Whither RFID?

On the down side of the hype curve, radio frequency identification solutions still face an uphill climb

The world of ubiquitous radio frequency identification tags has yet to materialize. We still await the day when we can load our grocery carts with goods, pass the whole cart through a scanner and, with a wave of our RFID-enabled credit card, waltz boldly out of the store into the brave new world of track-and-trace.

And yet RFID has been making steady inroads into the supply chain over the past decade. Research firm IDTechEx (www.IDTechEx.com) reported recently that the global RFID business has grown about fivefold in the last 10 years, and the firm's chairman, Peter Harrop, has projected that the market will grow more than fourfold over the 10 years ahead. Some market segments are likely to see even faster growth, with the apparel supply chain, for example, seen adopting RFID at twice the rate of the overall RFID market, according to Harrop.

Despite these rosy projections, however, the economic turmoil of the past two years has undoubtedly had an impact on the RFID market, according to Shel Myeroff, president of Direct Recruiters (www.directrecruiters.com), a Cleveland-based executive search firm that places sales and technical staff with vendors that sell supply chain solutions to end user companies. "Real demand for these solutions is still pretty low," Myeroff says. Not that companies aren't interested in achieving the benefits of RFID, he adds. Rather, end users are having trouble justifying the investment and "pulling the trigger" on projects at a time of economic uncertainty. As a result, vendors have focused on offering solutions that are low cost, can be implemented quickly, and can provide fast return on investment.

Myeroff does note that one bright segment of the market has been for solutions for tracking assets in the enterprise. He particularly singles out the medical space, where, for example, hospital organizations are looking to track everything from expensive pieces of equipment to the patients themselves. Michael Liard, an analyst with the firm ABI Research (www.abiresearch.com), also has noted that growth in the market for RFID — and the broader category of real-time location systems (RTLS) — is being driven by businesses that are seeking to gain increased levels of visibility into the status of their assets. As Liard said in a recent statement from ABI regarding higher-frequency RFID and RTLS-enabled asset tracking and asset management tags: "The basic function of asset tracking is to answer the question, 'Where has my stuff been?' Asset management, based on real-time location technologies, refines that question to 'Where's my stuff right now?' Some new systems even add sensors, allowing the additional question, 'How are my assets?'"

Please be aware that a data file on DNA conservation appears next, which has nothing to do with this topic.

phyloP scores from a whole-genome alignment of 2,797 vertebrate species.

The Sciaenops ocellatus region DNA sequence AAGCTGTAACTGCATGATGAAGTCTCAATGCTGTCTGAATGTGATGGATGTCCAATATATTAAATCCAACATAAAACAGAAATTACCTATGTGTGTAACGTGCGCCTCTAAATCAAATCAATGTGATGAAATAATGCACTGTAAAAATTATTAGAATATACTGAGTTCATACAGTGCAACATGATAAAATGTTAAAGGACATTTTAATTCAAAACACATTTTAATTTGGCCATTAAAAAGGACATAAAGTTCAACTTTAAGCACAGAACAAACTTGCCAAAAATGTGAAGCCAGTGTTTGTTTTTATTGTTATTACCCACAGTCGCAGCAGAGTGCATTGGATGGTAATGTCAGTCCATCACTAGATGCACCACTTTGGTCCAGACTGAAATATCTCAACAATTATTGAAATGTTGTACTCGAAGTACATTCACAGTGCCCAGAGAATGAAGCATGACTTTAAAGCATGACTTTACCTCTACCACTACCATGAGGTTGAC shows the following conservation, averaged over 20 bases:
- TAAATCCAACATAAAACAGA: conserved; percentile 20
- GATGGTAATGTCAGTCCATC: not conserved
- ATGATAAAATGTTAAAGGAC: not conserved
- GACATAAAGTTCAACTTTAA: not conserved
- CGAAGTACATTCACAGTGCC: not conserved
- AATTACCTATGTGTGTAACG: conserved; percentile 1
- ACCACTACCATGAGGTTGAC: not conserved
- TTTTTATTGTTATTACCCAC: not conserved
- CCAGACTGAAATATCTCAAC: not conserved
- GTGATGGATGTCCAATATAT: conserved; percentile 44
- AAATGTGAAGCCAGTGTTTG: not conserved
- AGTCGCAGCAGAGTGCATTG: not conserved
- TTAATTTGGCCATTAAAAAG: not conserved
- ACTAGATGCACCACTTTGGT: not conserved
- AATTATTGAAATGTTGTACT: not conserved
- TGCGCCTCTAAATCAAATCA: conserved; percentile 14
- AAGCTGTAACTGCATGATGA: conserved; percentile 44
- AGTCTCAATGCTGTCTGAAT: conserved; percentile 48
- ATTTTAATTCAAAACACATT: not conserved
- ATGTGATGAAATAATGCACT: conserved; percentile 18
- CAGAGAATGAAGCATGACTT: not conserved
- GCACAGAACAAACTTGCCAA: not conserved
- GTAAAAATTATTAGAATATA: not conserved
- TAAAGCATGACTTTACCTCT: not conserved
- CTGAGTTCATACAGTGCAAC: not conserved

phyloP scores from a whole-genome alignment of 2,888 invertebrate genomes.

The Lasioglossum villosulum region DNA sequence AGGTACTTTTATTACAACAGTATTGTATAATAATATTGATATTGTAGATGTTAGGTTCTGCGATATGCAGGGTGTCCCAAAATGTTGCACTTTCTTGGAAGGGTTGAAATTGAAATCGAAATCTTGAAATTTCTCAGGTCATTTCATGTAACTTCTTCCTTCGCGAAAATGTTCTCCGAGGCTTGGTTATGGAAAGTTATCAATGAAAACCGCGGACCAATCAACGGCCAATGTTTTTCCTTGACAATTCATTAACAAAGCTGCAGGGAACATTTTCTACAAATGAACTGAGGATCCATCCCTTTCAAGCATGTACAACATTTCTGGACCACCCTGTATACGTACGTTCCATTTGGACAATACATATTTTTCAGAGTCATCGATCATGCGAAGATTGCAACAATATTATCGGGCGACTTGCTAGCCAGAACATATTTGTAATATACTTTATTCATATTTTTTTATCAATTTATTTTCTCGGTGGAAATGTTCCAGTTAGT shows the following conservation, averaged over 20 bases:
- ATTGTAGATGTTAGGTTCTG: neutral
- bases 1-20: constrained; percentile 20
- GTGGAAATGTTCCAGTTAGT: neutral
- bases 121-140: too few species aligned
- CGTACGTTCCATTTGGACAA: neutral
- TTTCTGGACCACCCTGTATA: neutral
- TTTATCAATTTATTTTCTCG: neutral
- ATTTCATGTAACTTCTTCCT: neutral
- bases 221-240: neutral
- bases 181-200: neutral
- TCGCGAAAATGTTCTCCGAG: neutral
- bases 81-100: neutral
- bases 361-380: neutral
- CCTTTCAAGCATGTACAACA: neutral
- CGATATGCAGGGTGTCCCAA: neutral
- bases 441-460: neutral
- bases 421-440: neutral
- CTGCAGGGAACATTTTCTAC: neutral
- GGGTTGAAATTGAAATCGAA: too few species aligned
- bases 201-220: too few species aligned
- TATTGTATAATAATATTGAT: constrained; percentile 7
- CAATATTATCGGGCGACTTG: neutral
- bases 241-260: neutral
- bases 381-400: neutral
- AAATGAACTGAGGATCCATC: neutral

Beyond medical and other asset-tracking applications, however, Myeroff says that end users still frequently struggle to understand where the return on investment will come from with RFID systems. Vendors in the marketplace, he says, must get better at articulating — and proving through examples — the ROI on RFID in order to spur greater investment in the solutions. "Companies may want to buy RFID and implement it, but they don't know what their cost savings will be," he says.

Are you investing in RFID? Planning to invest? Still locked into the barcode? Drop me a line at [email protected] to share your thoughts. I'll look forward to hearing from you.

— Andrew K. Reese
Editor, Supply & Demand Chain Executive